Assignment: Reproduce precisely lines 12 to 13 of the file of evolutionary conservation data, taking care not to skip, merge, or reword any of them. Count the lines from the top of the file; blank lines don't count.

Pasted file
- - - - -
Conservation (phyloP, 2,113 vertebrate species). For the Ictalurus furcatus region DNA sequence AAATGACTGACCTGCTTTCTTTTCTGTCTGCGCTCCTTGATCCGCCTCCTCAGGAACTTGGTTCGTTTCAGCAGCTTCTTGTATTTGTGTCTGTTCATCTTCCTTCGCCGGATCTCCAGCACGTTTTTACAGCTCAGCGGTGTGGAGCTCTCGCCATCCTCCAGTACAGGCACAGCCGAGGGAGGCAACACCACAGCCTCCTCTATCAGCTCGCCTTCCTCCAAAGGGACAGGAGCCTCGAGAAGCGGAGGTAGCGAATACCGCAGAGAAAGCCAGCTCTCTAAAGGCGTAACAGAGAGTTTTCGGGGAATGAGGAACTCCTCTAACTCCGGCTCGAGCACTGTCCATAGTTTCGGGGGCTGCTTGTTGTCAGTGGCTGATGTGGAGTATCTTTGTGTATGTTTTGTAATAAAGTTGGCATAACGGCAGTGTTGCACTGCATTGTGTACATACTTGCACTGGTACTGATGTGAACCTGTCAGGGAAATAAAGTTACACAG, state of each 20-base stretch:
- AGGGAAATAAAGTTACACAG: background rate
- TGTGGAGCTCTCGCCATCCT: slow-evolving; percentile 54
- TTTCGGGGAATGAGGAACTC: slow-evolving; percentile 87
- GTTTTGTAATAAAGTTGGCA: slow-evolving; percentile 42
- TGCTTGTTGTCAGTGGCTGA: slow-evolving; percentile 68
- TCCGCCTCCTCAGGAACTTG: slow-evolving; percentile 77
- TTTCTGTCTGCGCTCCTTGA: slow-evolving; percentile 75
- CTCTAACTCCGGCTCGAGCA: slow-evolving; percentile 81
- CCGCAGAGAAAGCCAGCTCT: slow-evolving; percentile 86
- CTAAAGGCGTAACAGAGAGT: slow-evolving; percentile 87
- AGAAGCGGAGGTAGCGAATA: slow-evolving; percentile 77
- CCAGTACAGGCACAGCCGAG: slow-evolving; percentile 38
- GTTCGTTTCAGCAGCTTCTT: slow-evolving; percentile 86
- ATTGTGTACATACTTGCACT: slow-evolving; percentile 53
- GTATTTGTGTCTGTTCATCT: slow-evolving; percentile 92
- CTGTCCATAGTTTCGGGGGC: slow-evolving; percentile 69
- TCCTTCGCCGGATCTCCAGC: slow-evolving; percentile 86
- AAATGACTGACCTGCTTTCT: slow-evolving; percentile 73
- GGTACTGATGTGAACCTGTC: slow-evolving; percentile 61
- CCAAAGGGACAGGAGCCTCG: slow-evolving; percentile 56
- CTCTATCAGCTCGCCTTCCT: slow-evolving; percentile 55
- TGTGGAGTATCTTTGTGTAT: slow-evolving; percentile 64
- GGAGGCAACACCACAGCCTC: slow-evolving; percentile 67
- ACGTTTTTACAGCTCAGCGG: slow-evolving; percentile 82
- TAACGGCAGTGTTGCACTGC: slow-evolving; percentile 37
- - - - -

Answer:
- AGAAGCGGAGGTAGCGAATA: slow-evolving; percentile 77
- CCAGTACAGGCACAGCCGAG: slow-evolving; percentile 38